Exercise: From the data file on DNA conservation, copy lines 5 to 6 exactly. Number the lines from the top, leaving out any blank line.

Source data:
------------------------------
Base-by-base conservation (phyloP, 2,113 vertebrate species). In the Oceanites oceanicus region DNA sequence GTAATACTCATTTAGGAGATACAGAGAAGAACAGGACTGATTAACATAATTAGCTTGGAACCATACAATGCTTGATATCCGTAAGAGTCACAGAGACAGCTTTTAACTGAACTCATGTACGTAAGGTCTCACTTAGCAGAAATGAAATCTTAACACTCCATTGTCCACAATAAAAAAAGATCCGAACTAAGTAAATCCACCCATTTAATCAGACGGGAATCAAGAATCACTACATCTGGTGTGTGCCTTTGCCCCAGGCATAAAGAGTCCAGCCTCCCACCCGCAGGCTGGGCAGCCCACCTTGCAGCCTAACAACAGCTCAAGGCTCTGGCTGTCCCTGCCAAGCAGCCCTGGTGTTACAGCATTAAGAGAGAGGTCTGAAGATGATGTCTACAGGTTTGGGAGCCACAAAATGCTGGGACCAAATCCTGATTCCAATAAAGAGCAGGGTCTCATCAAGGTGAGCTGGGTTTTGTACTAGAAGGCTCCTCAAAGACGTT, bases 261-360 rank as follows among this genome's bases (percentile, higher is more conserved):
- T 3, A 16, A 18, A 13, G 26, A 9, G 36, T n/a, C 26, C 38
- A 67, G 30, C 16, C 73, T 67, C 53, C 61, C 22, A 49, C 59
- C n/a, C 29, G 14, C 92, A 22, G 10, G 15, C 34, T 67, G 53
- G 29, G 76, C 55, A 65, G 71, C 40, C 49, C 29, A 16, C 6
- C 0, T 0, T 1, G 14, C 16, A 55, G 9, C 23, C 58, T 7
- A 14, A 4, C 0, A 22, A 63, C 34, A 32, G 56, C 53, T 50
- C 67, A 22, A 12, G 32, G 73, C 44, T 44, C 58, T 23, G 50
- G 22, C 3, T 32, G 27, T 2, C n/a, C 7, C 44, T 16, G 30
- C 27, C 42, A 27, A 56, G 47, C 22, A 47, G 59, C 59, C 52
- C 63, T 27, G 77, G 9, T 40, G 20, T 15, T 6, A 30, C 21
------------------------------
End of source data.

- G 29, G 76, C 55, A 65, G 71, C 40, C 49, C 29, A 16, C 6
- C 0, T 0, T 1, G 14, C 16, A 55, G 9, C 23, C 58, T 7